The idea behind this method is to store the latest ETL run time in a config or log table, and then in the next ETL run just load records from the source table that have modified (with their modified date greater than or equal to) after the latest ETL run datetime. This will create the change set for the data table. The change set might contains inserted, updated, or deleted records. to identify which change happened on the record you need to compare the change set with existing records and separate inserted, updated, and deleted records. This change set with the action on each record can be inserted into staging tables, and then be used to apply on the fact table based on appropriate action.
In my experience, the hardest part about this is making sure people update ModifiedTime when they update rows in the table.
Our customers use the SQL platform to store volumes of high-valued data assets for their organization. With Always Encrypted, we want to deliver additional security while ensuring complete integrity of stored user data. To achieve this, in a regular workflow SQL Server/Azure SQL Database disallows an application to insert data directly into an encrypted column. If the application has not enabled Always Encrypted in the connection string, an insert statement targeting an encrypted column will fail. To insert a value into a column protected with Always Encrypted, the application must connect to the database with Always Encrypted enabled in the connection string and pass a plaintext value of the datatype configured for the target column. Subsequently, the SQL client driver encrypts the value and sends the ciphertext to the database. This ensures plaintext data is encrypted and stored appropriately.
Read the whole thing.
I already had my data flow populated with the lookup for MSA. I set it to full cache and entered a query in the connection to initially populate the fields that would be returned (simply my lookup query without the where clause).
Next, I opened the data flow properties, located Expressions and clicked on the ellipses to open the Property Expression Editor. I found the SQLCommand property for my MSA lookup and set it to my package variable that contained my query.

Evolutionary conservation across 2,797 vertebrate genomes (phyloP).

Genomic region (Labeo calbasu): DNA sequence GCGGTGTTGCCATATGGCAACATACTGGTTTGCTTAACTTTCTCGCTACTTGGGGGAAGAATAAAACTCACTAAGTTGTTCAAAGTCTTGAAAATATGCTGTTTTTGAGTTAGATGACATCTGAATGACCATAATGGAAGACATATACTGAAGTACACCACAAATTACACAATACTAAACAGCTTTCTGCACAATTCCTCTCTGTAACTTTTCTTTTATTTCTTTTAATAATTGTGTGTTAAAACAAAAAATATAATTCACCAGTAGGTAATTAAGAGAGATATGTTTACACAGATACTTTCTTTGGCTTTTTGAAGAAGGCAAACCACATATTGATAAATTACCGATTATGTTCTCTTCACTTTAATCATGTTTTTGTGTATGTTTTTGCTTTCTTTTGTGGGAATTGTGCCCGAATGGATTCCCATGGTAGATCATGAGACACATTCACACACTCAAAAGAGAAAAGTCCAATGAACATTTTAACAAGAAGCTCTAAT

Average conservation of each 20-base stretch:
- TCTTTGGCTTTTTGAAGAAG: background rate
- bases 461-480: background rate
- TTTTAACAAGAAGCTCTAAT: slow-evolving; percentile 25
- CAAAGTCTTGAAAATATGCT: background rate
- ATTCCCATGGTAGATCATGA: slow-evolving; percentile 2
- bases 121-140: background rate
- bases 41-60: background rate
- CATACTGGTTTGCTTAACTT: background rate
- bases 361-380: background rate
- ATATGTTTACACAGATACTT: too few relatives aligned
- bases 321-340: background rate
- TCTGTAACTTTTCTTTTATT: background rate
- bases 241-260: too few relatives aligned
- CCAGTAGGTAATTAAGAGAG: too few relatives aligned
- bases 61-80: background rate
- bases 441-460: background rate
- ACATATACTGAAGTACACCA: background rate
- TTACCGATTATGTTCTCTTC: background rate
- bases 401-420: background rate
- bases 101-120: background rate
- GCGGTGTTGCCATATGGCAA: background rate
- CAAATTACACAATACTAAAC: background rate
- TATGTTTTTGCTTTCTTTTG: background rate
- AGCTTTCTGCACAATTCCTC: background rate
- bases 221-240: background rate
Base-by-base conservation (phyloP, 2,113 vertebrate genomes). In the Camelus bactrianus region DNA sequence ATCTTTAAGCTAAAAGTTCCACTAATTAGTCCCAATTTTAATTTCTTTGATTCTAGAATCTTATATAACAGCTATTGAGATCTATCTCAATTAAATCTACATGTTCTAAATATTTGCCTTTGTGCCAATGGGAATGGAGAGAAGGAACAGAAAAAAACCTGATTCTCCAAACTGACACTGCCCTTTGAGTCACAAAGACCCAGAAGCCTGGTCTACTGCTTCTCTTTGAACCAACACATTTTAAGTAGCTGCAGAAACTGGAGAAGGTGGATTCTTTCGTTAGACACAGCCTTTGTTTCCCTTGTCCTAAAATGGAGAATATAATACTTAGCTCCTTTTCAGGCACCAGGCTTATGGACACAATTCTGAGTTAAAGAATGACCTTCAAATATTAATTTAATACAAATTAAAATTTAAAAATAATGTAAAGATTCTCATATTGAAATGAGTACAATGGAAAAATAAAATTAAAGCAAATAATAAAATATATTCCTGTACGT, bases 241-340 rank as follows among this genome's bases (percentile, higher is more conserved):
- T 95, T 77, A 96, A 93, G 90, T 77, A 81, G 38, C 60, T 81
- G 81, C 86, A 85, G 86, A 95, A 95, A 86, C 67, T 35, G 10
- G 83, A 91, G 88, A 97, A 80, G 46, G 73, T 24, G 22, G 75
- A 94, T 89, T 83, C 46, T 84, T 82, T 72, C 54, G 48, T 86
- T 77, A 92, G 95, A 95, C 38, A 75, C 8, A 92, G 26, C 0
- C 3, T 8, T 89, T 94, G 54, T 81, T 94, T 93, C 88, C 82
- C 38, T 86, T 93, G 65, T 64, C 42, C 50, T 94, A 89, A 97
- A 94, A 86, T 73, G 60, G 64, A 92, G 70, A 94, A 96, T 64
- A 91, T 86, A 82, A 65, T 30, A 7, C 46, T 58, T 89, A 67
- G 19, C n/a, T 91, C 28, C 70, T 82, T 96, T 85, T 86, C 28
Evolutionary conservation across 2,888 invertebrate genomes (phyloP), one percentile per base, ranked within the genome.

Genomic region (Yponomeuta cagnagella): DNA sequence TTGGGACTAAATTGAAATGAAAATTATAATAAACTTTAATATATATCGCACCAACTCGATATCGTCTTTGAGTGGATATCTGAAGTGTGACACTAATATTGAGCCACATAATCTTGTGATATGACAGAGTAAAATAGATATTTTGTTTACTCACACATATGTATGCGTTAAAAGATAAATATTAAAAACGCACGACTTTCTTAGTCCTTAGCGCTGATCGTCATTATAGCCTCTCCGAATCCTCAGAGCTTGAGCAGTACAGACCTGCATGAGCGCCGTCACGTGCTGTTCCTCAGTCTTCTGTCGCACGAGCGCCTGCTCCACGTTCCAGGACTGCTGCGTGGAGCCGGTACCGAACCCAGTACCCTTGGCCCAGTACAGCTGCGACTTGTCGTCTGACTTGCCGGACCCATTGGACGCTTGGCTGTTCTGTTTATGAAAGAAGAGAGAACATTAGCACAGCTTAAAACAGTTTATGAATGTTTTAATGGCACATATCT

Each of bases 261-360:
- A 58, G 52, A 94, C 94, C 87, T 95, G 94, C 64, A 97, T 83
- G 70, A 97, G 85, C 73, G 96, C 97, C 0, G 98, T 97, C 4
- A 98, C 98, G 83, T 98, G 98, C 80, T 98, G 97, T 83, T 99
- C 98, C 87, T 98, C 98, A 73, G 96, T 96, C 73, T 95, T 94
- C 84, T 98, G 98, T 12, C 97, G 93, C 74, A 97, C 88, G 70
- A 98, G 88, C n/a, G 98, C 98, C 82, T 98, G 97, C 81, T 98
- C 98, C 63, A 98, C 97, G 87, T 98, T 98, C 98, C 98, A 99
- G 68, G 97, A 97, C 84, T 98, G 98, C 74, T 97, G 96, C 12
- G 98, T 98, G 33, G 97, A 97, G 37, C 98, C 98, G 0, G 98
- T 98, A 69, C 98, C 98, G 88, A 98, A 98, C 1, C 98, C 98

I had issues in the past with full cached lookups and variables. Fortunately, you can get around a lot of problems with expressions.
In my previous post, I provided the design pattern and BIML for a pure Type 2 Slowly Changing Dimension (SCD). When I say “pure Type 2 SCD”, I mean an ETL process that adds a new row for a change in any field in the dimension and never updates a dimension attribute without creating a new row. In practice, I tend to create more hybrid Type 2 SCDs where updates to some attributes require a new row and others update the value on the existing rows. A similar pattern that I find I implement more often than a pure Type 2 is a Type 6 SCD. A Type 6 SCD builds on the Type 2 technique by adding current attributes alongside the historical attributes so related measures can be grouped by the historical or current dimension attribute values. The only difference between what I call a hybrid Type 2 and a Type 6 is that in the Type 6, there are no Type 1 attributes in the dimension that do not also have a Type 2 version in the dimension to capture the historical values.
Dear Mr. President: there are too many types these days. Please eliminate three. I am NOT a crackpot.
“In an age of the SSIS Catalog, why would one ever employ this kind of metadata collection, Andy?” That’s a fair question. The SSIS Catalog is an awesome data integration execution, logging, and externalization engine. There are a handful of use cases, though, where enterprises may opt to continue to execute SSIS packages from the file system or the MSDB database. Perhaps the biggest reason to do so is that’s the way the enterprise is currently executing SSIS. When SSDT-BI converts pre-Catalog-era (2005, 2008, 2008 R2) SSIS packages to current, it imports these packages in a “Package Deployment Model” SSIS Project. This allows developers to upgrade the version of their SSIS project to SSIS 2016 (and enjoy many benefits for so doing) while continuing to execute SSIS packages in the file system. Kudos to the Microsoft SSIS Development Team for this backwards compatibility!
Andy asks the question I wanted to ask and gives a good answer.
The way MergeUi used to work was that it enumerated the schemas and tables in a project and let you create a merge statement in the post-deploy script. The problem with that is that you may want to have different versions of the table for different environments or you may want to put the merge in a different script and either reference it using :r imports or not reference it at all.
The new way it works is that instead of enumerating tables it now enumerates script files (pre, post, included, not included etc) and lets you choose which table to add whether or not the table has been added before.
I’ve not used this tool before, but it’s good to know that it’s available via Github.